to possess remotely operated equipment for many of the
                separation tasks.
                        Questions from Senator Kempthorne
 Question 31:   Secretary O'Leary, do you believe our current policy
                not to test our nuclear weapons will persuade Kim Il
                Sung to terminate North Korea's nuclear weapons program?
                Will it persuade Saddam Hussein?
 Answer:        Under the Non-Proliferation Treaty, both North Korea and
                Iraq are prohibited from developing nuclear weapons.
                While Iraq and North Korea have not abided by their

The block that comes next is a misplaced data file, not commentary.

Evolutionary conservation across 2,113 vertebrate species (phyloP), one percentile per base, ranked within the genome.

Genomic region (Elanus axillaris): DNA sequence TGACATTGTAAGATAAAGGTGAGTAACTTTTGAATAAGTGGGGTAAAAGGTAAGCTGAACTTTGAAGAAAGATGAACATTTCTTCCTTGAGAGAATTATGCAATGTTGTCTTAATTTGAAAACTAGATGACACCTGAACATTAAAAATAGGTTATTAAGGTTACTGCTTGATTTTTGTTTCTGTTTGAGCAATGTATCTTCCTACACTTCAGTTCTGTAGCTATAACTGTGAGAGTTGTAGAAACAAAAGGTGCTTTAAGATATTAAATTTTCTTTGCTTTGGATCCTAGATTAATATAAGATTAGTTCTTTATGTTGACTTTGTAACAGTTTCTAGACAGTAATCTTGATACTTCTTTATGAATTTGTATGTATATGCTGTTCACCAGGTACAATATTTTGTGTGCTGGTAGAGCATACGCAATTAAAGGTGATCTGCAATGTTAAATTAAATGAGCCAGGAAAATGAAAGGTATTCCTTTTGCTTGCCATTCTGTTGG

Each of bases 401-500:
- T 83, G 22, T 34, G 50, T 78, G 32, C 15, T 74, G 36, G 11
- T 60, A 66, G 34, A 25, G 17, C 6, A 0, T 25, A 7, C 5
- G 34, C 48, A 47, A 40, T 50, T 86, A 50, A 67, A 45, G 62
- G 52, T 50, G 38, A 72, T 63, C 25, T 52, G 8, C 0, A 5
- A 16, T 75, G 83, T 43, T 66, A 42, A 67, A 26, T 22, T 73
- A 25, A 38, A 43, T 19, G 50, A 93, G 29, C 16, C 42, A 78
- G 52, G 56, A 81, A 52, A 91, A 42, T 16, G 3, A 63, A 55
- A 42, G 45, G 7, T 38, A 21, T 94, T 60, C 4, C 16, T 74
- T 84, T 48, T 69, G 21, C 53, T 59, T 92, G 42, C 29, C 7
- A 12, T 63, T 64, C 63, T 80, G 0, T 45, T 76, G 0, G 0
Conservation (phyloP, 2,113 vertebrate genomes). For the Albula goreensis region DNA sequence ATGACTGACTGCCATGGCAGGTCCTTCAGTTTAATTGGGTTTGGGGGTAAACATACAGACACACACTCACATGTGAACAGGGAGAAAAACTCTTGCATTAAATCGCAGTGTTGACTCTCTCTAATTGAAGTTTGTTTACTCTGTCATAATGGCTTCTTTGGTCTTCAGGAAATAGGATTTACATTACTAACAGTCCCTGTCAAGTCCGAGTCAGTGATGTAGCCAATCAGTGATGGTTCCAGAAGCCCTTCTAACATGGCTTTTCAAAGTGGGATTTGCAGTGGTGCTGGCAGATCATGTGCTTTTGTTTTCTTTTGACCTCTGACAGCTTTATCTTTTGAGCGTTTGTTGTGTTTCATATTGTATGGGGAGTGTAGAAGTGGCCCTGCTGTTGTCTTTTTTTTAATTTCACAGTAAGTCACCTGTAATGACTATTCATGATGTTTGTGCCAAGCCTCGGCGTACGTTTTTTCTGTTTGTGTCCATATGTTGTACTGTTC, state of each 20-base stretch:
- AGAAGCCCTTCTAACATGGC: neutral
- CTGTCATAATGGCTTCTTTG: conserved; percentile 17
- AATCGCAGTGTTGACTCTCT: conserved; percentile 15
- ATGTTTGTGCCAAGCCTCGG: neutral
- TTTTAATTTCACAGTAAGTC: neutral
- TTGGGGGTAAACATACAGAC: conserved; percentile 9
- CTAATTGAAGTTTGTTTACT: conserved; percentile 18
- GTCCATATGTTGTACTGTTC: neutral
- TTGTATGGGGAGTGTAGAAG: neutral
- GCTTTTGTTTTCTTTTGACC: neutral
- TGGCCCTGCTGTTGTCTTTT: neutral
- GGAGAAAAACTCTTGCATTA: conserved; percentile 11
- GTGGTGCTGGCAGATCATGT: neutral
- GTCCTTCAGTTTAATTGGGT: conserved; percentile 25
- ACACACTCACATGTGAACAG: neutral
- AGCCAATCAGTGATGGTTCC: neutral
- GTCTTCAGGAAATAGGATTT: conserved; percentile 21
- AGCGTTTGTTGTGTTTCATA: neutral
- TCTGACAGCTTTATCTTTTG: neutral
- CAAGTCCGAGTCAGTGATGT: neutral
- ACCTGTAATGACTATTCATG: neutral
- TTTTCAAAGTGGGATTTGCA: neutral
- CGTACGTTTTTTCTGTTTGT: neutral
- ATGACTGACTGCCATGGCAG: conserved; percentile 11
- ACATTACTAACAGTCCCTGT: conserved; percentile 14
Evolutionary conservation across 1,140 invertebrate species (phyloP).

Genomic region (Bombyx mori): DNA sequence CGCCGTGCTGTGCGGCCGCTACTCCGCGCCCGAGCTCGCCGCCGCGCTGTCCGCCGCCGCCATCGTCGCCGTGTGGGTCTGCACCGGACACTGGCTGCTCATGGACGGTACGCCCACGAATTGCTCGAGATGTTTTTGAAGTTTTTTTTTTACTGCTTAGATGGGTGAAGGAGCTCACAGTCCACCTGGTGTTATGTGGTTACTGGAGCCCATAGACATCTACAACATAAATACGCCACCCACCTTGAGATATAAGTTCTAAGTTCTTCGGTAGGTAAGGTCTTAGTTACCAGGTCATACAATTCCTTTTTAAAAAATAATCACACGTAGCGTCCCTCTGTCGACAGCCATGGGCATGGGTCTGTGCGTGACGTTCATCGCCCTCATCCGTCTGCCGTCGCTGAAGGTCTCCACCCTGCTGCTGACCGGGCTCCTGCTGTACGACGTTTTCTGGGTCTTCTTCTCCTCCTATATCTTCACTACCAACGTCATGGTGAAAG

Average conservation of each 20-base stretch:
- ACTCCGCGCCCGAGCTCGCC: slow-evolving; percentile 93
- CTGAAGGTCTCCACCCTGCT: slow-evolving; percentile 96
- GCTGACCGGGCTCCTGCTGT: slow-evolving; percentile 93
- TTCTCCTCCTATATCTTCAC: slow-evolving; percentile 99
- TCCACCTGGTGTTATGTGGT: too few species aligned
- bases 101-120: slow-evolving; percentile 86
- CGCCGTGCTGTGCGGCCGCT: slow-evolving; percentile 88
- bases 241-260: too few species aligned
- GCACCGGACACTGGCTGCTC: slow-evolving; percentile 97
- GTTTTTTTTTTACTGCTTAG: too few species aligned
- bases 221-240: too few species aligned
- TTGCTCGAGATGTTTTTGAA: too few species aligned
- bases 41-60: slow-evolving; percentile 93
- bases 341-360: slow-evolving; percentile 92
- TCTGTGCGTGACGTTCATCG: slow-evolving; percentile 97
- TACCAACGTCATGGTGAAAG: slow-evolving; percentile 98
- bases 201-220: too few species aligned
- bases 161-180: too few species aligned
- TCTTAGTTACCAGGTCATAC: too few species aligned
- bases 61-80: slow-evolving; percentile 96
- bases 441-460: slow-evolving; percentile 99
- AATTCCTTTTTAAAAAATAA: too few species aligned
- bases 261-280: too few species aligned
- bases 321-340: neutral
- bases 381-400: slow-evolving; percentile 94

commitments to the NPT, the treaty has made it possible
                to determine violations and bring international pressure
                to end them. We are better off with this treaty than
                without it. The U.S. is abiding by a nuclear test
                moratorium and seeking to negotiate a comprehensive
                nuclear test ban because these activities improve the
                international nuclear nonproliferation regime, including
                making the indefinite extension of the NPT more likely.
                It is in the best interests of the U.S. to seek a CTBT
                at the earliest date and to attempt to include both
                North Korea and Iraq in that Treaty. This will further
                subject these states to international scrutiny and
                pressure.
                            QUESTIONS FROM SENATOR KEMPTHORNE